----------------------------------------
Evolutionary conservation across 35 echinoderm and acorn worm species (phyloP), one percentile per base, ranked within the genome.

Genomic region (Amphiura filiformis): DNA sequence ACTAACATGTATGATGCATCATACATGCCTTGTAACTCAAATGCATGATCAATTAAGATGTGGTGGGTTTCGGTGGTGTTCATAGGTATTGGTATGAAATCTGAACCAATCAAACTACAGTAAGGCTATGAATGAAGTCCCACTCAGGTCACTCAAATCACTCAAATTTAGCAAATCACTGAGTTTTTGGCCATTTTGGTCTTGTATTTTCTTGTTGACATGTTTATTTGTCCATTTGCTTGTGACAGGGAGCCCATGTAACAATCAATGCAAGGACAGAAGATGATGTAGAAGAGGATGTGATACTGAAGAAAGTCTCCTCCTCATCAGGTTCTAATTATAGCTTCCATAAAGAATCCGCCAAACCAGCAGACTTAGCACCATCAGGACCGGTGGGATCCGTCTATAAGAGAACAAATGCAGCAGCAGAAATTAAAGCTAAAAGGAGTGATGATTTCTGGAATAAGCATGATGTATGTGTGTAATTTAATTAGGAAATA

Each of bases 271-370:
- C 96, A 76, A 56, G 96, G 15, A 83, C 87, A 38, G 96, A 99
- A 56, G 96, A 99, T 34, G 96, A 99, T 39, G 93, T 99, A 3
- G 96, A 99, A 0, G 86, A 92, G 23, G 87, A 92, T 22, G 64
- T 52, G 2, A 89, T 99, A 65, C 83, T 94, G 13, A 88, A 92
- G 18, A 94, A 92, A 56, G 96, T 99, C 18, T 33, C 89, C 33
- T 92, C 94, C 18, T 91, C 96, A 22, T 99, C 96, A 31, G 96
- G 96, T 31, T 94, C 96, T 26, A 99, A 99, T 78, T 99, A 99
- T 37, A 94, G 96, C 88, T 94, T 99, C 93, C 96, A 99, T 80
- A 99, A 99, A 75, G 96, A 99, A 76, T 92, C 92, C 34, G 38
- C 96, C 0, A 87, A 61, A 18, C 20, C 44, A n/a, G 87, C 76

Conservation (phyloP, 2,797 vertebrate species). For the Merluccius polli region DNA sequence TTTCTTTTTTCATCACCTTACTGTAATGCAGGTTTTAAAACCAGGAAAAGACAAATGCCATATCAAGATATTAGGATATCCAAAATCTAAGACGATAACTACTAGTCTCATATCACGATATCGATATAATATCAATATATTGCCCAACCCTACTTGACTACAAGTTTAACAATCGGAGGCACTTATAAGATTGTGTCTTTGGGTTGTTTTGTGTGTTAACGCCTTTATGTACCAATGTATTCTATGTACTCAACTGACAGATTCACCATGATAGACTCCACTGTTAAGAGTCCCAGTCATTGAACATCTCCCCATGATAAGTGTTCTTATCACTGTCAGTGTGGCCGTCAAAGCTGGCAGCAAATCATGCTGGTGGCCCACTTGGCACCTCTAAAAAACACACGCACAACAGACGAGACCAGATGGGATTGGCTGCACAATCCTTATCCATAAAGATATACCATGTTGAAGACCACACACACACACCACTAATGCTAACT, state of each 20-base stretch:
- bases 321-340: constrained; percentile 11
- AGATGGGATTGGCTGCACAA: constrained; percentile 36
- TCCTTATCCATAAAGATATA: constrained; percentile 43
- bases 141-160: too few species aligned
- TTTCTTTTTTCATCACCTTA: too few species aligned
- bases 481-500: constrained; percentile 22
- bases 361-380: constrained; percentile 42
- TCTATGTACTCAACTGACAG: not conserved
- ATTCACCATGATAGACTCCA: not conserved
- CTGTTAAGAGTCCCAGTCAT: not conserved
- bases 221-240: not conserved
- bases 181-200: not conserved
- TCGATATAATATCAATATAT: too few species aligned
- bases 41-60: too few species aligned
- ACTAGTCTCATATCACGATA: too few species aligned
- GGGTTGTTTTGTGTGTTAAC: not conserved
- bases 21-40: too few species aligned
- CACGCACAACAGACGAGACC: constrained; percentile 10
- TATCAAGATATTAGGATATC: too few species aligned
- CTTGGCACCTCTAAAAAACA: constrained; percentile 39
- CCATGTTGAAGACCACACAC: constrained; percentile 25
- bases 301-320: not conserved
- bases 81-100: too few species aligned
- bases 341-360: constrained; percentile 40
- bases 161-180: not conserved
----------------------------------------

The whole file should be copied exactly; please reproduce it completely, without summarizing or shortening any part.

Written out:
Evolutionary conservation across 35 echinoderm and acorn worm species (phyloP), one percentile per base, ranked within the genome.

Genomic region (Amphiura filiformis): DNA sequence ACTAACATGTATGATGCATCATACATGCCTTGTAACTCAAATGCATGATCAATTAAGATGTGGTGGGTTTCGGTGGTGTTCATAGGTATTGGTATGAAATCTGAACCAATCAAACTACAGTAAGGCTATGAATGAAGTCCCACTCAGGTCACTCAAATCACTCAAATTTAGCAAATCACTGAGTTTTTGGCCATTTTGGTCTTGTATTTTCTTGTTGACATGTTTATTTGTCCATTTGCTTGTGACAGGGAGCCCATGTAACAATCAATGCAAGGACAGAAGATGATGTAGAAGAGGATGTGATACTGAAGAAAGTCTCCTCCTCATCAGGTTCTAATTATAGCTTCCATAAAGAATCCGCCAAACCAGCAGACTTAGCACCATCAGGACCGGTGGGATCCGTCTATAAGAGAACAAATGCAGCAGCAGAAATTAAAGCTAAAAGGAGTGATGATTTCTGGAATAAGCATGATGTATGTGTGTAATTTAATTAGGAAATA

Each of bases 271-370:
- C 96, A 76, A 56, G 96, G 15, A 83, C 87, A 38, G 96, A 99
- A 56, G 96, A 99, T 34, G 96, A 99, T 39, G 93, T 99, A 3
- G 96, A 99, A 0, G 86, A 92, G 23, G 87, A 92, T 22, G 64
- T 52, G 2, A 89, T 99, A 65, C 83, T 94, G 13, A 88, A 92
- G 18, A 94, A 92, A 56, G 96, T 99, C 18, T 33, C 89, C 33
- T 92, C 94, C 18, T 91, C 96, A 22, T 99, C 96, A 31, G 96
- G 96, T 31, T 94, C 96, T 26, A 99, A 99, T 78, T 99, A 99
- T 37, A 94, G 96, C 88, T 94, T 99, C 93, C 96, A 99, T 80
- A 99, A 99, A 75, G 96, A 99, A 76, T 92, C 92, C 34, G 38
- C 96, C 0, A 87, A 61, A 18, C 20, C 44, A n/a, G 87, C 76

Conservation (phyloP, 2,797 vertebrate species). For the Merluccius polli region DNA sequence TTTCTTTTTTCATCACCTTACTGTAATGCAGGTTTTAAAACCAGGAAAAGACAAATGCCATATCAAGATATTAGGATATCCAAAATCTAAGACGATAACTACTAGTCTCATATCACGATATCGATATAATATCAATATATTGCCCAACCCTACTTGACTACAAGTTTAACAATCGGAGGCACTTATAAGATTGTGTCTTTGGGTTGTTTTGTGTGTTAACGCCTTTATGTACCAATGTATTCTATGTACTCAACTGACAGATTCACCATGATAGACTCCACTGTTAAGAGTCCCAGTCATTGAACATCTCCCCATGATAAGTGTTCTTATCACTGTCAGTGTGGCCGTCAAAGCTGGCAGCAAATCATGCTGGTGGCCCACTTGGCACCTCTAAAAAACACACGCACAACAGACGAGACCAGATGGGATTGGCTGCACAATCCTTATCCATAAAGATATACCATGTTGAAGACCACACACACACACCACTAATGCTAACT, state of each 20-base stretch:
- bases 321-340: constrained; percentile 11
- AGATGGGATTGGCTGCACAA: constrained; percentile 36
- TCCTTATCCATAAAGATATA: constrained; percentile 43
- bases 141-160: too few species aligned
- TTTCTTTTTTCATCACCTTA: too few species aligned
- bases 481-500: constrained; percentile 22
- bases 361-380: constrained; percentile 42
- TCTATGTACTCAACTGACAG: not conserved
- ATTCACCATGATAGACTCCA: not conserved
- CTGTTAAGAGTCCCAGTCAT: not conserved
- bases 221-240: not conserved
- bases 181-200: not conserved
- TCGATATAATATCAATATAT: too few species aligned
- bases 41-60: too few species aligned
- ACTAGTCTCATATCACGATA: too few species aligned
- GGGTTGTTTTGTGTGTTAAC: not conserved
- bases 21-40: too few species aligned
- CACGCACAACAGACGAGACC: constrained; percentile 10
- TATCAAGATATTAGGATATC: too few species aligned
- CTTGGCACCTCTAAAAAACA: constrained; percentile 39
- CCATGTTGAAGACCACACAC: constrained; percentile 25
- bases 301-320: not conserved
- bases 81-100: too few species aligned
- bases 341-360: constrained; percentile 40
- bases 161-180: not conserved